OSHA Issues Final Rule Rescinding Certain Recordkeeping Requirements and Clarifying Guidance on Drug Testing and Incentive Programs

The Occupational Safety and Health Administration (OSHA) recently issued a final rule rescinding major portions of its electronic reporting rule. Specifically, the rule (1) amends the recordkeeping rules for employers with 250 or more employees; (2) further clarifies OSHA’s position on post-incident drug testing and workplace incentive programs; and (3) reaffirms OSHA's position that certain injury and illness data can be used to expand the scope of an on-site inspection. The rule takes effect on February 25, 2019.

Electronic Submission of Injury and Illness Information

The Occupational Safety and Health Act of 1970 (29 U.S.C. §651 et seq.) established workplace safety standards and delegated authority to the Secretary of Labor to enforce those standards. Among other provisions, the Act requires employers to record work-related injuries and illnesses on three separate OSHA forms.  The OSHA Form 300 is a log of work-related injuries and illnesses. The OSHA Form 301 provides additional details about the injuries and illnesses on the 300 log.  Finally, the OSHA 300A is a summary report of all work-related injuries and illnesses in a given calendar year. 

In 2016, OSHA amended its rules to require establishments with 250 or more employees to electronically submit information from their OSHA 300, 300A, and 301 forms once a year.  Establishments with 20 to 249 employees in certain industries were also required to electronically submit information on a yearly basis, but these employers only needed to submit information from the 300A summary form to OSHA.  However, in July 2018, OSHA sought input on a proposed rule to eliminate the electronic submission requirement for employers with 250 or more employees with respect to information from the 300 and 301 forms.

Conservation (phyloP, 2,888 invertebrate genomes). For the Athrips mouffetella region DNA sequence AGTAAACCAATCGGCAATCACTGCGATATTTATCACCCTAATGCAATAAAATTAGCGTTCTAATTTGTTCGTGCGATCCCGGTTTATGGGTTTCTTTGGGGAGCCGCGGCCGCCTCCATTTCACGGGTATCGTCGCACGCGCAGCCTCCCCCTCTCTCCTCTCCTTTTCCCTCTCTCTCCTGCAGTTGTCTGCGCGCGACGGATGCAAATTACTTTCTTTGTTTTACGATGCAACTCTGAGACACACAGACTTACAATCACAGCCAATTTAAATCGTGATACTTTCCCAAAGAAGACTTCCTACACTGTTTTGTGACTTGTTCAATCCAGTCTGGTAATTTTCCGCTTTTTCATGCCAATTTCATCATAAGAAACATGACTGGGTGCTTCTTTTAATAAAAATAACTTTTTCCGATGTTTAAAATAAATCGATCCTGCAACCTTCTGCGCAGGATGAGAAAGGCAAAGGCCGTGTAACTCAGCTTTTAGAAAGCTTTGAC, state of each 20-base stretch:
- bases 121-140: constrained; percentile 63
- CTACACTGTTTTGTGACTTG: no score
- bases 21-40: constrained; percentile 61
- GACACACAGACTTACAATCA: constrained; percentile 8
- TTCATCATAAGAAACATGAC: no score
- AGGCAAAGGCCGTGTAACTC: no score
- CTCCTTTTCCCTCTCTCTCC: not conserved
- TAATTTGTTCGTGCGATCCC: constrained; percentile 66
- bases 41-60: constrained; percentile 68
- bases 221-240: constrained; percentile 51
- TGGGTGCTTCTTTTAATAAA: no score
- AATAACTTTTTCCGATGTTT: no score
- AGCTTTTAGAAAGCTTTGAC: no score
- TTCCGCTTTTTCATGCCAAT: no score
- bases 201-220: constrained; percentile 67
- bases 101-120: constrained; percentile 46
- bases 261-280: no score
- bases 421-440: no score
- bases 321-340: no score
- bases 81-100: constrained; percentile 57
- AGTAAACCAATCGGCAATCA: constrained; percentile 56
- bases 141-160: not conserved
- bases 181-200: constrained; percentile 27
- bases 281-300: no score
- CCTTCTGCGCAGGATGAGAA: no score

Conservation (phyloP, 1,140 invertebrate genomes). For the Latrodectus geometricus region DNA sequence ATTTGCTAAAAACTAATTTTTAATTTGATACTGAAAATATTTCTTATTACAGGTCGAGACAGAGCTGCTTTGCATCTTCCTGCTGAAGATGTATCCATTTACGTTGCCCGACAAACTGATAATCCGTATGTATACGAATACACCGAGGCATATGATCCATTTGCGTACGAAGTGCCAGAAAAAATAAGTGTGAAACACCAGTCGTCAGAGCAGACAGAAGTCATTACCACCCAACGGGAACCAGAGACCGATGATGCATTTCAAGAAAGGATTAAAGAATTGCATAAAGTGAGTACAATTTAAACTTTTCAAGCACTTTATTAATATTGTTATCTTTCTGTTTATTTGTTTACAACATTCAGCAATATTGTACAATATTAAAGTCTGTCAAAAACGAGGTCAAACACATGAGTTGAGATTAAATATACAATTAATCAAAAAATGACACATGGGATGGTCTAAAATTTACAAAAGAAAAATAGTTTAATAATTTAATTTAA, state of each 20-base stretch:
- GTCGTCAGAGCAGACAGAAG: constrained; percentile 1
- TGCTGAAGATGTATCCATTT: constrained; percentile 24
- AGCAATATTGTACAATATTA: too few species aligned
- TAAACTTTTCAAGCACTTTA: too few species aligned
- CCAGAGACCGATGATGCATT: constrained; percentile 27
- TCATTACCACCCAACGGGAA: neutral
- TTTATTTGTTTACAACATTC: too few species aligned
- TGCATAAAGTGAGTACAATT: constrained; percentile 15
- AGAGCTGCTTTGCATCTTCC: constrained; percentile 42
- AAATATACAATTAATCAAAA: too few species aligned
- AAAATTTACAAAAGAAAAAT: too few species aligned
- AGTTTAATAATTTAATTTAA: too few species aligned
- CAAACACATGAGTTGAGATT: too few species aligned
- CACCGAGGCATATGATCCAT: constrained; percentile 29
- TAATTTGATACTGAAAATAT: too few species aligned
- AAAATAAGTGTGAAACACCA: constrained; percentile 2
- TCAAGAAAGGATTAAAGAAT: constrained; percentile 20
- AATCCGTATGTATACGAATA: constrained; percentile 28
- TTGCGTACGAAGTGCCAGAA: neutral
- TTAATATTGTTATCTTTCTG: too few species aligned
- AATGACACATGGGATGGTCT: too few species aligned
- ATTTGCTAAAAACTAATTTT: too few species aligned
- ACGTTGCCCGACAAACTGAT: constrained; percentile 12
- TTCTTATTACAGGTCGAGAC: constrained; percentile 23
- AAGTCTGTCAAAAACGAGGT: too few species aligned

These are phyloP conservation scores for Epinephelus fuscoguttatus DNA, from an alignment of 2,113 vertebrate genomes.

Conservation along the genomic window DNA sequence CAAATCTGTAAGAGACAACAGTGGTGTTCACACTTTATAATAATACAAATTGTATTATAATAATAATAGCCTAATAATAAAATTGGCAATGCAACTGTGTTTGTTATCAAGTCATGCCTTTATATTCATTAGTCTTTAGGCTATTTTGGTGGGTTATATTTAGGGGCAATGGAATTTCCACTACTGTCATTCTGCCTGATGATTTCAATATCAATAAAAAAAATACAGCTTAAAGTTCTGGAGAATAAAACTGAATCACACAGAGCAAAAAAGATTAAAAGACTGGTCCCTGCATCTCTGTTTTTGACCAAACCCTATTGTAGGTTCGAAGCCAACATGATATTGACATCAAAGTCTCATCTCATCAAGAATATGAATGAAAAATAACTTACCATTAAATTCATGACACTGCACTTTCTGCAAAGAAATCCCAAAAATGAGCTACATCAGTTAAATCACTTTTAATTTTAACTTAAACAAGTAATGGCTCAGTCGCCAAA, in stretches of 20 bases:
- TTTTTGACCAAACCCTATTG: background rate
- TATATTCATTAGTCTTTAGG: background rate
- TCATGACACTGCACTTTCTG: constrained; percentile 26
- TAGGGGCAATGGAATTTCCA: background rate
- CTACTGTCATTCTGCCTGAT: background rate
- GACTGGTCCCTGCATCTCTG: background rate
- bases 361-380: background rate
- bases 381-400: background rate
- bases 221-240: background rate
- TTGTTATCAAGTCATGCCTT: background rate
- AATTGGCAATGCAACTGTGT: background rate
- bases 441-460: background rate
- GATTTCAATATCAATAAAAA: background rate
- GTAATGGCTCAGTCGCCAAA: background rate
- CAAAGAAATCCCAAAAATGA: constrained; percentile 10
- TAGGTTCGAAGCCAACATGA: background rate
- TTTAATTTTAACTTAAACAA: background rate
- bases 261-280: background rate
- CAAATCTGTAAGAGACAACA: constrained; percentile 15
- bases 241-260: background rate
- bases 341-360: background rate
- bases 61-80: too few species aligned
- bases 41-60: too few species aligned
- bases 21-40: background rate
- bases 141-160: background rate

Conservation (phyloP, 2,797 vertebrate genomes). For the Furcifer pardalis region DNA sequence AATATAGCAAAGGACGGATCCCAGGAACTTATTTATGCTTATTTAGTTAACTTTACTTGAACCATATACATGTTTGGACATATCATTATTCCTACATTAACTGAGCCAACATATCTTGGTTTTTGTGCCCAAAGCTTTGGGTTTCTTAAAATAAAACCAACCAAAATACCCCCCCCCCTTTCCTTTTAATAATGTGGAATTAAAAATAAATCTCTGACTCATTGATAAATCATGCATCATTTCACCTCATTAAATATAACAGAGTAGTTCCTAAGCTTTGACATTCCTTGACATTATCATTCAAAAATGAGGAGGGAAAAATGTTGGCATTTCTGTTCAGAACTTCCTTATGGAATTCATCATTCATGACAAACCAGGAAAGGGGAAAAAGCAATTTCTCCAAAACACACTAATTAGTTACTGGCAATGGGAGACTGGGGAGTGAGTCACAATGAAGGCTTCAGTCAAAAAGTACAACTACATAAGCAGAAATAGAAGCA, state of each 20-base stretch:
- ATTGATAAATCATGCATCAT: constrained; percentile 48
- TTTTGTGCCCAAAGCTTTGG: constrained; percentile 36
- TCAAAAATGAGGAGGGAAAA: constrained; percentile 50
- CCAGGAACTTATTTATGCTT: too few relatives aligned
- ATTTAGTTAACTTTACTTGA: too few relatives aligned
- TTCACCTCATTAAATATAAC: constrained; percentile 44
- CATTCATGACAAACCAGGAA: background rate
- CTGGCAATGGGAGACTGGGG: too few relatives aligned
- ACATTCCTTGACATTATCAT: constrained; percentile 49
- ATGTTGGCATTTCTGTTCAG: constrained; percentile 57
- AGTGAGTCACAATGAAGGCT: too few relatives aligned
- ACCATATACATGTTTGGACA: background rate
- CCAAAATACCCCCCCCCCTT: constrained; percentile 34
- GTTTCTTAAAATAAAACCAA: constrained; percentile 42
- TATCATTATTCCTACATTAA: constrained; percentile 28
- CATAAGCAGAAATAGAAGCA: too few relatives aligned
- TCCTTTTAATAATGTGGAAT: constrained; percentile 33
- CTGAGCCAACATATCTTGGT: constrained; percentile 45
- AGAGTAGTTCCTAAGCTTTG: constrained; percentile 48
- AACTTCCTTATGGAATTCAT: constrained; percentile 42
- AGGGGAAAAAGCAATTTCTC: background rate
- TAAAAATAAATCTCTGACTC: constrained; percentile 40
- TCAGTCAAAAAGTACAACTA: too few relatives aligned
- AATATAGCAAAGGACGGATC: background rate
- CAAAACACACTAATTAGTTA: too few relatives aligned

After the comment period ended, OSHA determined that there was a meaningful risk of public disclosure of private employee information if the rule requiring electronic submission of the information in Forms 300 and 301 was kept in place.  OSHA weighed this risk against the uncertain, incremental benefits to workplace safety if OSHA were to continue to electronically collect the injury and illness data.  OSHA also considered that collection of the Forms 300 and 301 data was diverting agency resources from analyzing the information to which OSHA already has access, including severe injury reports, and 300A data from employers with over 20 employees.  OSHA determined that the data contained in the 300 and 301 logs did not need to be publicly available because it is already available to workers, their representatives, and OSHA upon request. 

The final rule therefore rescinds the requirement that employers with 250 or more employees electronically submit information from their OSHA 300 and 301 forms to OSHA on a yearly basis.  OSHA did not rescind an employer's obligation to electronically submit summary information on Form 300A, either for employers with over 250 employees or employers with over 20 employees in certain industries.  These employers must still submit the summary reports on Form 300A by March 2 of the following calendar year.